An estimated 8 to 10% of Singapore’s existing workforce comprise freelancers and self-employed individuals. This percentage is likely to increase with the expansion of the gig and on-demand economy. In recent months, there has been increasing public concern as to the ‘employment’ rights and legal status of these freelancers and self-employed individuals. Are they employees or independent contractors, and why does it matter?
As a matter of Singapore law, there is no single conclusive test which determines whether a person is engaged as an employee or independent contractor. An assessment of the entire context and working relationship between the parties will be necessary, and the factors which are relevant in the analysis include: degree of control exercised over the individual, method and frequency of payment for work done, period of work, provision of tools of the trade etc. The label used by the parties (or one party) in any written document to describe their legal relationship will be useful but is in no way determinative of the matter.
Unlike employees, freelancers and self-employed individuals do not presently enjoy any statutory employment benefits. They fall completely outside the ambit of the Singapore Employment Act, and cannot therefore avail themselves of the employment protections set out therein. These employment protections relate to, for example, minimum paid annual and sick leave and mandatory payments for overtime work. All of the benefits enjoyed by a freelancer or self-employed individual are found only in the relevant contract for services.
If there has been a breach by the counterparty of the provisions in a contract for services (for example, failure to pay an agreed sum in consideration for the provision of those services), or a need to enforce those provisions, freelancers and self-employed individuals do not generally have recourse to the more cost-effective, expedient avenues for resolution of these issues and which are only open to employees. These avenues include the recently constituted Employment Claims Tribunal (ECT) and Tripartite Alliance for Dispute Management (TADM), both of which principally manage issues arising between employers and employees. Freelancers and self-employed individuals may have little option but to seek redress in the Singapore courts, often a costly and time-consuming process.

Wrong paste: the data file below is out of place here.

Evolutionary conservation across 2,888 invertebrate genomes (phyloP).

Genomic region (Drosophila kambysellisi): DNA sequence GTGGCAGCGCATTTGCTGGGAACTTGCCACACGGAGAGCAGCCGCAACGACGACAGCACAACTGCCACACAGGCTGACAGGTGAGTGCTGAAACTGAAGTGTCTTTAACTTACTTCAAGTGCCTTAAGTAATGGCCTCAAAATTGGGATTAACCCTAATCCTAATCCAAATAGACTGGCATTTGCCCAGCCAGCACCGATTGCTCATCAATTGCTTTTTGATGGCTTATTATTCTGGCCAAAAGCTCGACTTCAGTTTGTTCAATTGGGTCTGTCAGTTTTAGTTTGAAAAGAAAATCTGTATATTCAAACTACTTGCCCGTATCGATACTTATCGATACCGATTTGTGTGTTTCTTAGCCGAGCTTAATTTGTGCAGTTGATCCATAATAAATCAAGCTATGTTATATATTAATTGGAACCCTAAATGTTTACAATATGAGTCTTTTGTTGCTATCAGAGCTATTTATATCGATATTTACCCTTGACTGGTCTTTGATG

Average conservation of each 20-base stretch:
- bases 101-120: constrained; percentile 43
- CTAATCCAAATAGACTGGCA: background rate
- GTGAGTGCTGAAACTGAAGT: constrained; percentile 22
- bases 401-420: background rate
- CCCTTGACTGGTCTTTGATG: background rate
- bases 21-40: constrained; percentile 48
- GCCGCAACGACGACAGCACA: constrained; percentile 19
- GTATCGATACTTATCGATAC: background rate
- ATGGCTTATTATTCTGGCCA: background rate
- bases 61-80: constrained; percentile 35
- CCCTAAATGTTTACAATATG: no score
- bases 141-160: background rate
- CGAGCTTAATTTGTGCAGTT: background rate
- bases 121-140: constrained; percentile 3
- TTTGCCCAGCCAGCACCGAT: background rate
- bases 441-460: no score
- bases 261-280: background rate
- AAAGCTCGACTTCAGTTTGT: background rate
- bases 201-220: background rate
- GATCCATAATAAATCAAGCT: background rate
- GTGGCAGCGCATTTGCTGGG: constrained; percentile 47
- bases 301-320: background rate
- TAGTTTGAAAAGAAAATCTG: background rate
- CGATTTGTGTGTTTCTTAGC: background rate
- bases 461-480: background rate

From the employer’s perspective, the correct characterisation is important. If it was later found that the individuals were providing services in their capacity of employees instead of independent contractors, the employer may have acted in breach of its obligations under various employment-related legislation if the employer had not given those individuals the statutory benefits which they would otherwise have enjoyed had they been considered as employees from the start of the relationship. The clearest and most common example of this is non-payment of CPF (which is compulsory only for employees, not freelancers or independent contractors).
These issues have not gone unnoticed by the Singapore Government, which commissioned a Tripartite Workgroup in 2017 to identify common challenges faced by freelancers and self-employed individuals and develop recommendations to address these challenges. The Tripartite Workgroup comprised officials from the Ministry of Manpower (MOM), National Trades Union Congress (NTUC), and the Singapore National Employers Federation (SNEF), and it engaged and consulted a host of stakeholders including freelancing associations and communities, businesses, and other Government agencies.
In February 2018, the Tripartite Workgroup issued to the Singapore Government its findings and recommendations by way of a report.
The Workgroup identified four common challenges faced by self-employed individuals: (i) payment-related disputes, (ii) loss of income due to prolonged illness or injury, (iii) lack of CPF savings for healthcare and retirement, and (iv) lack of occupation-specific competency frameworks. Some of the recommendations made by the Workgroup include:
- Developing a “Tripartite standard” for the engagement of freelancers’ services. Such a standard would include rules such as the requirement to provide written contracts covering key terms of engagement e.g. payment schedules, quantum of payments, parties’ obligations etc.
- A specialized health insurance product tailored specifically to meet the needs and circumstances of self-employed individuals.
- A “contribute-as-you-earn” model whereby a Medisave contribution is required as and when a service fee is earned by the self-employed individual.
The full report issued by the Tripartite Workgroup may accessed here.